Don’t use foul or abusive language. Let everything you say be good and helpful, so that your words will be an encouragement to those who hear them. – Ephesians 4:29
I love words. I always have. Long before I was a writer I was a serious reader and I learned early on to appreciate the sound of words, the shape and the weight of them, their texture, their color, their soul.
Words are important because our thinking, our cognition, our articulation, our interpretation, and our communication all rely on vocabulary.
Words are more powerful than many of us suspect. If our vocabulary is littered with negativity, cynicism, bitterness, sarcasm, hate, or bigotry, then our thoughts will likewise be governed by the shape of these words…
…However, if we routinely learn, understand, and use words of grace, expressions of life, phrases of encouragement, and sayings of benevolence, our thoughts and ultimately our actions are lifted up; they are going to reflect the content of our active consciousness.
The English language includes upwards of a half million words, but the average working vocabulary has been variously estimated between 10,000 and 25,000 words. I wonder how many of those are words of grace? There are certainly enough available words to choose from if any of us want to enrich our selection!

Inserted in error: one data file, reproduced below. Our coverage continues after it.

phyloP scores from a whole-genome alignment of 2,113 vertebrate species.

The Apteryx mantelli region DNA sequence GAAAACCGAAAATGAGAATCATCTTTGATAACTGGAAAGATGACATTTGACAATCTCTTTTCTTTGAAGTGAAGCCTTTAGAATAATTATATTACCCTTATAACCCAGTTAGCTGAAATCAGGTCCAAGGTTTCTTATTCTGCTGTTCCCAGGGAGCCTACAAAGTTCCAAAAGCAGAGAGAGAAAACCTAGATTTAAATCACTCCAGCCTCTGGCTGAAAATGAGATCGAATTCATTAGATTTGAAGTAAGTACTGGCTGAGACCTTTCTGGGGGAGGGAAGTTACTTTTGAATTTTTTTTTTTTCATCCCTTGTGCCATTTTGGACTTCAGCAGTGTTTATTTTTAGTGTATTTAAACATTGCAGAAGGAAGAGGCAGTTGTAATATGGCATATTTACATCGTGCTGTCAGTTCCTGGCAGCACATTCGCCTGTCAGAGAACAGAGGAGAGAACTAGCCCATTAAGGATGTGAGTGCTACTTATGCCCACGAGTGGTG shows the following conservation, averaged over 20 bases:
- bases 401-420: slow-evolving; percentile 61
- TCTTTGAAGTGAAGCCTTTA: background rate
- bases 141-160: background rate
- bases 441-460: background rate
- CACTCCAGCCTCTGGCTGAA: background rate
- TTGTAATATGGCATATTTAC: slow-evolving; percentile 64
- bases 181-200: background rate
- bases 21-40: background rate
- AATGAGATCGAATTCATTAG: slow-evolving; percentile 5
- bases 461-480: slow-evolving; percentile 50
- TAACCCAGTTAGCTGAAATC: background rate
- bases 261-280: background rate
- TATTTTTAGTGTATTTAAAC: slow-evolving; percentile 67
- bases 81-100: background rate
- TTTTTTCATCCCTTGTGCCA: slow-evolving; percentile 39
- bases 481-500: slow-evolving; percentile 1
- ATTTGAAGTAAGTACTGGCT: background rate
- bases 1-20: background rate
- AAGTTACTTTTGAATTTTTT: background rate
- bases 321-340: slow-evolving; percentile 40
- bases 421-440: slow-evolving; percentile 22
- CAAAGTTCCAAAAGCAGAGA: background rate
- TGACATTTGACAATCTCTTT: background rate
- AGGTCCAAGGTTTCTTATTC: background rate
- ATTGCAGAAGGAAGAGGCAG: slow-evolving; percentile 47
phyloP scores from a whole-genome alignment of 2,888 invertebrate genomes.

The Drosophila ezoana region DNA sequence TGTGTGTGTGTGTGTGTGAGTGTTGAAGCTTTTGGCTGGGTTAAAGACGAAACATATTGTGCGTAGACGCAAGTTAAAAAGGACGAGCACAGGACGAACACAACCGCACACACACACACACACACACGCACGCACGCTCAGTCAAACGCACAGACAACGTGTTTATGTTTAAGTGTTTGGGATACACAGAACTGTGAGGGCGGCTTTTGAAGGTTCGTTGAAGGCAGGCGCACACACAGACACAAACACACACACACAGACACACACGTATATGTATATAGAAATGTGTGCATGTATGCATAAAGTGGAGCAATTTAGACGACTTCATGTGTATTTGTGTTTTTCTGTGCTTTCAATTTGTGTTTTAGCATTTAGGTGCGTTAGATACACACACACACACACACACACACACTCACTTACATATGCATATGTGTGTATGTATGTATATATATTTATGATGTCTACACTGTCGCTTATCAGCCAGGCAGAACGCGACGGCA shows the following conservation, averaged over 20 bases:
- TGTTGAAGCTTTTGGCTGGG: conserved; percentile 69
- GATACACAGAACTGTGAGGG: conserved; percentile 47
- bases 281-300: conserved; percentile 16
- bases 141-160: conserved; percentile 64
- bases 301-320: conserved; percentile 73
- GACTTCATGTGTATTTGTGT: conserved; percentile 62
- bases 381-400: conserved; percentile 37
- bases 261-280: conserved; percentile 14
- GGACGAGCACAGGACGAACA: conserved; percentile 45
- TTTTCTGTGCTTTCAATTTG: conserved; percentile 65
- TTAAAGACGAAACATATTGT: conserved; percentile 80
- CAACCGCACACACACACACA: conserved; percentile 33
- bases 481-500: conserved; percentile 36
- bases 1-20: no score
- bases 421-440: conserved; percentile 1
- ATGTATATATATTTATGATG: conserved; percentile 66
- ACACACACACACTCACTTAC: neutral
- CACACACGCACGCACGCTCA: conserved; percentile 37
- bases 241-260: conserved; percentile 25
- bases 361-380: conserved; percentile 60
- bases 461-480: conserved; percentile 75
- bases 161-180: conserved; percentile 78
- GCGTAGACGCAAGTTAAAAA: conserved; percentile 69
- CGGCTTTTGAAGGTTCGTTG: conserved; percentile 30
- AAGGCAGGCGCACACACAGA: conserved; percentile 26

We all know the famous axiom: “As a man thinketh, so he is.” The saying is based on Proverbs 23:7, “For as he thinketh in his heart, so is he.”
The words we use to think and to communicate are inseparable from our souls – our vocabulary sets the tone and defines the parameters for what it means for us to be spiritual beings.
This column might be worth thinking about as you prepare to launch your next tweet… talk with someone in your family about something difficult… respond to something negative or provocative… interact with a colleague at the office… weigh in on the political or social “issue-de-jour”…
Likewise, the words/ideas we let into our heads seep down into our consciousness, our subconscious, our psyche, and our souls too. Think about that when you’re about to listen to talk radio on the drive to work! Maybe the time would be better spent redeeming your consciousness rather than polluting it with graceless cynicism and hate?
Instead, heed the advice of the Apostle Paul: “Do not conform to the pattern of this world, but be transformed by the renewing of your mind” (Romans 12:2)
I typically favor more contemporary translations, but the Ephesians 4 passage we started with offers beautiful language in the KJV as we close: “Let no corrupt communication proceed out of your mouth, but that which is good to the use of edifying, that it may minister grace unto the hearers.”
Let’s minister a little grace, friends, and – especially – politicians. Let’s minister a little grace – Derek